On 22 April 2020, the question of the adjournment was raised by the judge. In her judgment [14], she stated that “It is two factors together that have changed my mind. They are a combination of a reading of yesterday’s decision of the President in Re P and last night reading and considering the father’s position statement. The root of the tension in this case is a timely resolution of the matter for the sake of the child, Q, as against the need for fairness in this case. I have to balance those two interests while making it absolutely clear that my paramount concern must be the welfare of Q.”

The judge said Q’s welfare was being maintained on an “even-handed basis” by the one week on, one week off approach. She was concerned that “there are stark matters said on behalf of the father about the mother’s care of Q which came clearly to me from the position statement prepared on the father’s behalf and I will have to give proper consideration to what the mother has to say about her care of the child and her capacity to engage with professionals and with what Miss Fottrell describes as Q’s lived experience”.

DDJ O’Leary considered that M joining in through the internet, with her need for interpretation, was less than satisfactory. She also pointed out the letter from the Lord Chief Justice, Master of the Rolls and President of the Family Division where it was said that, where parents and witnesses were needed, the case was unlikely to be suitable for remote hearing.

Decision

The President set out the history of the case and the judge’s two judgments in some detail; he praised these for their clarity and form.

Four grounds of appeal were relied upon by F:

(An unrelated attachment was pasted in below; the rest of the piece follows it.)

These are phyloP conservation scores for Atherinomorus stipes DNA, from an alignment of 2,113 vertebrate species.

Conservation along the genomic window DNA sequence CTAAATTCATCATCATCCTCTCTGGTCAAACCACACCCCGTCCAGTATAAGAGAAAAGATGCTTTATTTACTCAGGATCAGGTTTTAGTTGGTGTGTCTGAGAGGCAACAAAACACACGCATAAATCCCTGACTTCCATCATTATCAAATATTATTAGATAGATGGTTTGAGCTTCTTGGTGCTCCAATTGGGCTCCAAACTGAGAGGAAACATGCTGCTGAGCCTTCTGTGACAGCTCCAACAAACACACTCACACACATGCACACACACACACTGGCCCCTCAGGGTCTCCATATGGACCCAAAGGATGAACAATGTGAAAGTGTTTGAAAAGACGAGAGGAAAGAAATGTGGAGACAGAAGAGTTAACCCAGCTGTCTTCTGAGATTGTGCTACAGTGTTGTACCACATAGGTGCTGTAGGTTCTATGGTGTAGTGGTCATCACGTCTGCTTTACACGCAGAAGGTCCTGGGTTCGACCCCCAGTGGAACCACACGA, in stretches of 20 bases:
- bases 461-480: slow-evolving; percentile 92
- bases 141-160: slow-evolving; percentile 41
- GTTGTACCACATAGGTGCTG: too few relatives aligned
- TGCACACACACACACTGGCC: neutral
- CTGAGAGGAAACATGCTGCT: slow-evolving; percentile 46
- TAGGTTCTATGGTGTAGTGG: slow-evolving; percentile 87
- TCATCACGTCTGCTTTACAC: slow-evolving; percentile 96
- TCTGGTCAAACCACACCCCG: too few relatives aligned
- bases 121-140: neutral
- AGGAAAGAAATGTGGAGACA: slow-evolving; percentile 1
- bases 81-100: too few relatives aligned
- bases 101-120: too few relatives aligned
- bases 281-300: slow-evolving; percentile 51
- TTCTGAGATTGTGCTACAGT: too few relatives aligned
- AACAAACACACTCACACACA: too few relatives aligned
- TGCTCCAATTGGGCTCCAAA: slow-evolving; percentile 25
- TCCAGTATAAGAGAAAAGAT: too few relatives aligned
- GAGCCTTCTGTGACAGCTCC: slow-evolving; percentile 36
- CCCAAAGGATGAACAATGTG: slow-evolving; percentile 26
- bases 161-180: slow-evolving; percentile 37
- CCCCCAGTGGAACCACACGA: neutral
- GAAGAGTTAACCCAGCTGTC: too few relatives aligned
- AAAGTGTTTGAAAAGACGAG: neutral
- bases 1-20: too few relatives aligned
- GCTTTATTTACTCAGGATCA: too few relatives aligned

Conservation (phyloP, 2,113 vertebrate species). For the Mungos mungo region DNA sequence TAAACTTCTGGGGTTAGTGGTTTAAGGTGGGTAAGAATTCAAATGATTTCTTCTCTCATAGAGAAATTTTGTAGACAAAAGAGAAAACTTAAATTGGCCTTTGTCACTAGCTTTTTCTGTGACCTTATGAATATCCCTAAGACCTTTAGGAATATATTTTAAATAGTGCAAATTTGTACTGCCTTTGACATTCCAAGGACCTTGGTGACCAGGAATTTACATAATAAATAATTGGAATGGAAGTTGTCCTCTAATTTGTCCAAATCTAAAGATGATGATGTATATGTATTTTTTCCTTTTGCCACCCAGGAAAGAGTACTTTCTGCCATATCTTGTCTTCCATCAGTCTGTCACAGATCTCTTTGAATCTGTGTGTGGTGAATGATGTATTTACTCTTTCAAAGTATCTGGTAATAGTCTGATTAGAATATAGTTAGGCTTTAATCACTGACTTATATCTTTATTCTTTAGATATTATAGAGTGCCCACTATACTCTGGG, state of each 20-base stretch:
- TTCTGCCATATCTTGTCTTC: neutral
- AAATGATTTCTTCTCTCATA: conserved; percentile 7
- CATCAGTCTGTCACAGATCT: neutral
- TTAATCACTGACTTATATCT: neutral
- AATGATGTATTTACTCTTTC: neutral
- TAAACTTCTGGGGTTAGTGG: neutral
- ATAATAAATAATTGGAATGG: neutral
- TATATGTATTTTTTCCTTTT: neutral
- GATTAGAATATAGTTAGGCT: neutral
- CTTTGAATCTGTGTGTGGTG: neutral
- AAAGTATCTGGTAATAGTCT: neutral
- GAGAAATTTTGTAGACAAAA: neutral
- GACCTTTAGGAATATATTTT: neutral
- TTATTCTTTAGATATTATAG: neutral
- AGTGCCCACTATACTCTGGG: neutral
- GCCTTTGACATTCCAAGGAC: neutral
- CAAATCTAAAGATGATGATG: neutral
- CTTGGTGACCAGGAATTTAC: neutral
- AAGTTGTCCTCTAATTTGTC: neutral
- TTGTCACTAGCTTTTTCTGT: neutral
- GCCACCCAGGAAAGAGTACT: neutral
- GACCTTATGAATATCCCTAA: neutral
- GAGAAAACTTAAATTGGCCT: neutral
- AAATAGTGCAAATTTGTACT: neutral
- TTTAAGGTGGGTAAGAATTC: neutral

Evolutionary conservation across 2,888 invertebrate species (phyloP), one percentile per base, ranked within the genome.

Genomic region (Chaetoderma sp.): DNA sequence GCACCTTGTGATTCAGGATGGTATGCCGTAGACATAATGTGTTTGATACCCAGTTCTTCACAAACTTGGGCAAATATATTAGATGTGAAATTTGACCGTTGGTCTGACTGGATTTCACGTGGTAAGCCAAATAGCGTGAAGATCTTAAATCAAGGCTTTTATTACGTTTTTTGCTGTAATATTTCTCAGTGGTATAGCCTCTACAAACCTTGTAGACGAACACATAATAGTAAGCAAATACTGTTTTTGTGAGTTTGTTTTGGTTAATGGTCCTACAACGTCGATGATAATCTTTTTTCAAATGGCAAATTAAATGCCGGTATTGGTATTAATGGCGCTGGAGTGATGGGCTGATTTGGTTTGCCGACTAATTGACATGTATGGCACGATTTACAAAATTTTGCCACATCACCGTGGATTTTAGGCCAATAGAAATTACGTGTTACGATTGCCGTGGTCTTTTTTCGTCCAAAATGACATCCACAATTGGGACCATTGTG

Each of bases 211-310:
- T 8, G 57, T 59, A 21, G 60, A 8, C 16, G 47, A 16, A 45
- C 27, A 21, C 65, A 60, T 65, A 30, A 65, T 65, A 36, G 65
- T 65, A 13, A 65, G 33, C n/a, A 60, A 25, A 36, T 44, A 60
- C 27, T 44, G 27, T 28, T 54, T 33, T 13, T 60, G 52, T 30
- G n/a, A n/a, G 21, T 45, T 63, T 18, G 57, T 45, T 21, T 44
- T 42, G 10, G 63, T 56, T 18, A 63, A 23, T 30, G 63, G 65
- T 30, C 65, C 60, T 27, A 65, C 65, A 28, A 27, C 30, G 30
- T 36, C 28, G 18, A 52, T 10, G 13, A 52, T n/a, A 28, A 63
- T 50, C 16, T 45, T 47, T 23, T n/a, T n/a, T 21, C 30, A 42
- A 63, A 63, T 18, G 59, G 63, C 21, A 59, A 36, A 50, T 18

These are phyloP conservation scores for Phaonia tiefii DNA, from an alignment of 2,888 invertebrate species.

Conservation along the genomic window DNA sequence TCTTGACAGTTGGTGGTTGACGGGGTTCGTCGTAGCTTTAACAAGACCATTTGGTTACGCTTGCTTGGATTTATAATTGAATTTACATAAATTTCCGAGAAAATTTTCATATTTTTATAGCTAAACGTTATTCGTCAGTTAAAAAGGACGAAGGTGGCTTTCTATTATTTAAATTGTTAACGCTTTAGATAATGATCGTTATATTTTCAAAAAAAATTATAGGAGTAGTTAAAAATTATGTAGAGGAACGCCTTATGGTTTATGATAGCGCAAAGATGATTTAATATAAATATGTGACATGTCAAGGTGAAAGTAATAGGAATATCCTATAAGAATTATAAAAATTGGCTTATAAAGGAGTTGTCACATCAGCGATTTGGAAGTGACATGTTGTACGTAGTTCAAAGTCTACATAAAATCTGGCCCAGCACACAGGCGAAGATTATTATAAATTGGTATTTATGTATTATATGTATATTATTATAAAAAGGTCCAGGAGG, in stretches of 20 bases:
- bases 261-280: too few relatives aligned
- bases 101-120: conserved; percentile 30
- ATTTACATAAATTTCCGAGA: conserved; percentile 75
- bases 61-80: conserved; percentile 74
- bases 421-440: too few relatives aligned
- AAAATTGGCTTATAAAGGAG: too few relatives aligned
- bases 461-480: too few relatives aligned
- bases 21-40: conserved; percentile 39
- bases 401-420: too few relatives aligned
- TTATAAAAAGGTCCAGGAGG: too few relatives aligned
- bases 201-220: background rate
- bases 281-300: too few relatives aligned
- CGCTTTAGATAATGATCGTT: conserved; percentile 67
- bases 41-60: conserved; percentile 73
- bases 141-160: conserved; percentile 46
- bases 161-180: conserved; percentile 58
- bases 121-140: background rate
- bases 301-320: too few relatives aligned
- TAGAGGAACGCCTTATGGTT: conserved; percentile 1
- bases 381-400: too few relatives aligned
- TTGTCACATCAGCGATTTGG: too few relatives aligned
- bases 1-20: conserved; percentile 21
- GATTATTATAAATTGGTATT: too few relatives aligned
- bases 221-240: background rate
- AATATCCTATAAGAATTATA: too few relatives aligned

• Misapplication of Re P;
      • There had been no material change in circumstances between the two hearings; matters said to be in F’s position statement were before the court in any event and the judge did not raise this for it to be addressed in submissions;
      • Insufficient weight was afforded to Q’s welfare; and
      • There was insufficient regard given to the overriding objective.

The President considered that the points raised in F’s position statement were a factor which had influence in the judge’s change of mind. Despite the position statement containing no new material (as was accepted by M) and F’s position remaining that he did not seek to cross-examine M, the judge did not raise the issue with counsel. This was a material error in the fair conduct of the proceedings.

It was also difficult to reconcile the approach to Q’s welfare on 20 April 2020 – which was at least in part the justification for proceeding with a remote hearing – with that taken on 22 April 2020, where the guardian’s analysis was not mentioned and Q’s welfare was said to be being maintained by the present arrangements.

The President stated that the judge did not misinterpret Re P: although the decision was more specifically tied to the small number of cases relating to allegations of FII, paragraph 24 to which the judge had referred was, although obiter, of general application.

It was flagged that the need to consider each individual case when making case management decisions about the possibility, or otherwise, of a remote hearing could cause inconsistent decisions between courts and even judges at the same court. This was to be accepted as a consequence of that individualised approach.

The President ended his judgment with a reminder that the decision was not about remote hearings per se: “The decision in the present case should be seen as an ordinary appeal, where the issue happens to be a remote hearing, but where the appeal has turned upon a failure of process and an error in approaching the issue of welfare.”

Elle Tait – click here to view profile